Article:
Burning bright: (From left) UCT NanoSciences Innovation Centre's Prof Margit Harting (right) and students Ulrich Mannl, Batsirai Magunje and Stanley Walton show off a newly printed tiger design large area temperature sensor, produced in collaboration with Austin-based company Novacentrix, using their unique copper ink and processing methods. The design is the first step towards replacing expensive - and ecologically questionable - silver inks. For this and other innovations, UCT's nanovators won the recent 2011 Printed Electronics USA Best in Show Award.
The Department of Physics' NanoSciences Innovation Centre and their spin-out nanotechnology company, PST Sensors, scooped the Printed Electronics USA Best in Show Award at the recent 2011 Printed Electronics USA Conference in Silicon Valley.
This is their second major award, following on the heels of their 2010 Printed Electronics Europe Academic R&D Award.
The Silicon Valley event is reported to have been the largest-ever global printed electronics conference. But it was UCT and PST Sensors' joint innovative developments in thermal imaging and sensor imaging technology that stole the show.
The show-stopper was a large-area temperature sensor in the guise of a decorative graphic.
Professor David Britton, co-director of the NanoSciences Innovation Centre, explained: "The large-area sensor looks like a novelty gimmick, with the active sensor printed in the form of a graphic design, a zebra for example, using silver ink for the contacts with the black silicon nanoparticle ink for the active semiconductor, or even a tiger, using a copper ink."
Their decorative appeal camouflages their usefulness. Conventional electronic temperature sensors are small, bead-like devices that can measure temperature at a specific point only. These large-area sensors can be printed onto a container (or even wrapped around a container) to measure the average temperature over a large volume.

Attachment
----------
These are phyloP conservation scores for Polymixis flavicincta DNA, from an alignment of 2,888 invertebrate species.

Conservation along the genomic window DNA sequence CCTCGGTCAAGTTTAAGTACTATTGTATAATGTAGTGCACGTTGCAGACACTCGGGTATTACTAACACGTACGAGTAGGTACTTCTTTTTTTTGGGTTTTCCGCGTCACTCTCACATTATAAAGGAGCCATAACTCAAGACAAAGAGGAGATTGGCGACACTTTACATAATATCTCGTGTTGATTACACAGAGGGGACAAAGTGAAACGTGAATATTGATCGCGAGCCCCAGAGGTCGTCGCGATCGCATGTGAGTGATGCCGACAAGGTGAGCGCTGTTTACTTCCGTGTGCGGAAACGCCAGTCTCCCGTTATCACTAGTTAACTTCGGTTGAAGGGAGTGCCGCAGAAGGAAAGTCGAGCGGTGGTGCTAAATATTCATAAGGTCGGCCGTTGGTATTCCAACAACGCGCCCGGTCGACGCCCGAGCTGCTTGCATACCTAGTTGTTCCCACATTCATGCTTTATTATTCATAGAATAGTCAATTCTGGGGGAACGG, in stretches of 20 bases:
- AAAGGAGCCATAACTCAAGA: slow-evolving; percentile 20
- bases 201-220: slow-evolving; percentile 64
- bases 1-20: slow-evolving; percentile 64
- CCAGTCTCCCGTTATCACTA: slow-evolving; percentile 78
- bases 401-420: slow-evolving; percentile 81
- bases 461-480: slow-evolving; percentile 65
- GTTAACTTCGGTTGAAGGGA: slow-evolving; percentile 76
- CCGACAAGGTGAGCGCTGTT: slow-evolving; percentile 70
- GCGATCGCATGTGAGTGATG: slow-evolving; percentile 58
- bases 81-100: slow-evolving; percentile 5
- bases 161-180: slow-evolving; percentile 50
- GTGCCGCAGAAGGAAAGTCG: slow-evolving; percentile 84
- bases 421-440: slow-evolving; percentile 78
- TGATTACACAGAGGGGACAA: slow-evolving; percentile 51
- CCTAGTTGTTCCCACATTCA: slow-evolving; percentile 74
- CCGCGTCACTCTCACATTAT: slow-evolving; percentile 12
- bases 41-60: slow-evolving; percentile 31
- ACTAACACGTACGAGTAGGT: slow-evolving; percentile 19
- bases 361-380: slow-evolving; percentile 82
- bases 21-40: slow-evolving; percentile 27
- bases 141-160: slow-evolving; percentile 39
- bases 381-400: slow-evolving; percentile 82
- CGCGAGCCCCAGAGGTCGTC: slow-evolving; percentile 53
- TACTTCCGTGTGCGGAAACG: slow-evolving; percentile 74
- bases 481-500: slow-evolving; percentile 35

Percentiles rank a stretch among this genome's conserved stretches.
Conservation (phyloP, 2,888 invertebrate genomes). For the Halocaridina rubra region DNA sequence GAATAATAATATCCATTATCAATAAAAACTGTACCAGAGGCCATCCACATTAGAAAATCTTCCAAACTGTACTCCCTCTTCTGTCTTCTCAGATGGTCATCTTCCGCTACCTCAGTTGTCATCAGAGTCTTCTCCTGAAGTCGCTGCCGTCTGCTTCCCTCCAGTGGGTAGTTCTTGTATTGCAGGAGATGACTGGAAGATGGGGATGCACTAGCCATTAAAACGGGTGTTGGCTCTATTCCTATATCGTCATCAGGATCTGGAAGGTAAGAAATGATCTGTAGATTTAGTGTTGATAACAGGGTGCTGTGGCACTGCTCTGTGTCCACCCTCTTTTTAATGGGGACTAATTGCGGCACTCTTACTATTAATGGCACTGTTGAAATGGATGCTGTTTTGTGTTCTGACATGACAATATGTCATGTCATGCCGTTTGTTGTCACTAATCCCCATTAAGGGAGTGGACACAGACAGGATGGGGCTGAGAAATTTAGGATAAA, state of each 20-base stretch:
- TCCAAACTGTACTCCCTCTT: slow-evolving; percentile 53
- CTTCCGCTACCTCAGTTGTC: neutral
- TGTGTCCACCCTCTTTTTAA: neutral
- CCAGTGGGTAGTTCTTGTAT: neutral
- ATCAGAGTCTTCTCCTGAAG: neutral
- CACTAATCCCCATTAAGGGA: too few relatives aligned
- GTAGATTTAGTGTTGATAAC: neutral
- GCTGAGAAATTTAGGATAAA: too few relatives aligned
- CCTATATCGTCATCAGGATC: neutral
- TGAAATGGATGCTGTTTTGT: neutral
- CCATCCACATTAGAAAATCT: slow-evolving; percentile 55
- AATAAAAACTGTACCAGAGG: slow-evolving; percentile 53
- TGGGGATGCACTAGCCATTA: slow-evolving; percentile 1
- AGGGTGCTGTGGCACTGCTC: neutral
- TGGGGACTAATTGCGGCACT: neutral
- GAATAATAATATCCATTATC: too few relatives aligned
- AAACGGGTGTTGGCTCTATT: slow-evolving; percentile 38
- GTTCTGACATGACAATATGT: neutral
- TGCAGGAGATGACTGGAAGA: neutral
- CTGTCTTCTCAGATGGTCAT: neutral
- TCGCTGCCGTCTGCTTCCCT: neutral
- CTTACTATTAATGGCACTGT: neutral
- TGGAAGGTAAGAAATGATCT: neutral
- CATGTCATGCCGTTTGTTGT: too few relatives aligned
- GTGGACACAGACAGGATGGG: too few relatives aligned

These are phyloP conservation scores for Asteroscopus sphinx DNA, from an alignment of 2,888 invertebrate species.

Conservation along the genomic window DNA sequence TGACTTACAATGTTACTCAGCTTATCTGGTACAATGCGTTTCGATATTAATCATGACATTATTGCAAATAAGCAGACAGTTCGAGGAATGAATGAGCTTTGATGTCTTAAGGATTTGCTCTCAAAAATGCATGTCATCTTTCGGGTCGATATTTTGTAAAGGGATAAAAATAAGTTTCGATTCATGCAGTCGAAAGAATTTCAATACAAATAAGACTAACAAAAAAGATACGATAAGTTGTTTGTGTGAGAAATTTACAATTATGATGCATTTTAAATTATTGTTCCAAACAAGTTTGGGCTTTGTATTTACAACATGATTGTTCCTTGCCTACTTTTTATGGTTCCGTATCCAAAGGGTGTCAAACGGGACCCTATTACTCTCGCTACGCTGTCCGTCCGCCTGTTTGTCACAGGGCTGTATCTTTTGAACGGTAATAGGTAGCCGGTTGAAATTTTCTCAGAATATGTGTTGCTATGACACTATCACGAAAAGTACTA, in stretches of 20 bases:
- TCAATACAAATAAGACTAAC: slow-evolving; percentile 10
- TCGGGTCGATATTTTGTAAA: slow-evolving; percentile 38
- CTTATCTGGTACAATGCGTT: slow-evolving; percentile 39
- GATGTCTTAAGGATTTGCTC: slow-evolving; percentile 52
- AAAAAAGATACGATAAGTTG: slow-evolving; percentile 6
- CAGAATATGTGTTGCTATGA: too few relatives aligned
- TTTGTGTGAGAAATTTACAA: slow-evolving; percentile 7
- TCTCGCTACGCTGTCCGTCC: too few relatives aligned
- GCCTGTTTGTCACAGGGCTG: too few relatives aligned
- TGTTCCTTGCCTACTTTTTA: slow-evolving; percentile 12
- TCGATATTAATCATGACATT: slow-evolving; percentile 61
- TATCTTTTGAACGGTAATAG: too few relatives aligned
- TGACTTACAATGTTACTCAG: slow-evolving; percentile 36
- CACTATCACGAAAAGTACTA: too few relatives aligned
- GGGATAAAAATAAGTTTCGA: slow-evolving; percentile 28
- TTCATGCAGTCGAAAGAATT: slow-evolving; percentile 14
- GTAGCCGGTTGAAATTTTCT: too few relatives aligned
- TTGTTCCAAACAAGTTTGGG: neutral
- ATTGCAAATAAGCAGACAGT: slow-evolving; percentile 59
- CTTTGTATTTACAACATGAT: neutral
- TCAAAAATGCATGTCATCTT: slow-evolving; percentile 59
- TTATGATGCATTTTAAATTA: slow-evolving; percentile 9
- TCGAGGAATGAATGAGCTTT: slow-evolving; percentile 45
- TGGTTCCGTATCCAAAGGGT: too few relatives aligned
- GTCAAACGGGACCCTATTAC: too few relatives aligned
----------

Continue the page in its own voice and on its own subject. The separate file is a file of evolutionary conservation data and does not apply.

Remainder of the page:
"The averaging over a large area makes the temperature reading more stable, avoiding the influence of hot or cold spots and poor thermal contact with the object whose temperature is being measured," said Britton. "Imagine the temperature of a fridge or incubator, or even a room, being measured on all the walls at the same time instead of at one position near the door."
The potential is huge for the packaging and retail sectors, transport and logistics, aerospace and automotive engineering, healthcare, and marketing and advertising.
The UCT group is working with a major international company on applications in food and pharmaceutical packaging, where safety is an important concern.
Also on display at the Silicon Valley conference was the team's thermal-imaging mat.
Like infra-red cameras, this device produces a picture of an object's temperature profile, but unlike a camera, it doesn't need a clear line of sight.
"For many applications we need to know not only the average temperature, but its distribution," said Britton. "This isn't possible using conventional sensors, especially over a large area or an oddly shaped surface."
Its applications in advanced engineering are legion, particularly in the aerospace sector where engineers need to pinpoint temperature distribution in airframes or engine housing. There is also great potential in chemical processing and in nuclear engineering where these devices monitor the process in a reactor vessel.
"We're investigating uses in health care and the NanoSciences Innovation Centre is working with a broader consortium that includes members of the Faculty of Health Sciences," added Britton.
All 1 500 registered delegates received their own printed temperature sensor, (designed as electronic components to be put into temperature sensing/monitoring circuits), courtesy of IDTEchEx, PST Sensors and the UCT NanoSciences Innovation Centre.
"For the nanovators, exhibiting at conferences like Printed Electronics USA is a fun reward for their research efforts, and allows them to meet scientists, engineers and business people at all levels and from all disciplines," said Britton.
"We can show the rest of the world that UCT is not only a globally competitive research institution and that Cape Town is a centre of innovation that is leading the world in silicon nanotechnology, but that they are an important part of it."
The centre's research work covers all aspects of nanotechnology, from the basic science of nanoparticle surface, through studies of electronic properties, to the development of prototypes for applications in sensors, electronics and, increasingly importantly, solar power where the NanoSciences Innovation Centre is leading a USAID funded research network, Nano Power Africa.
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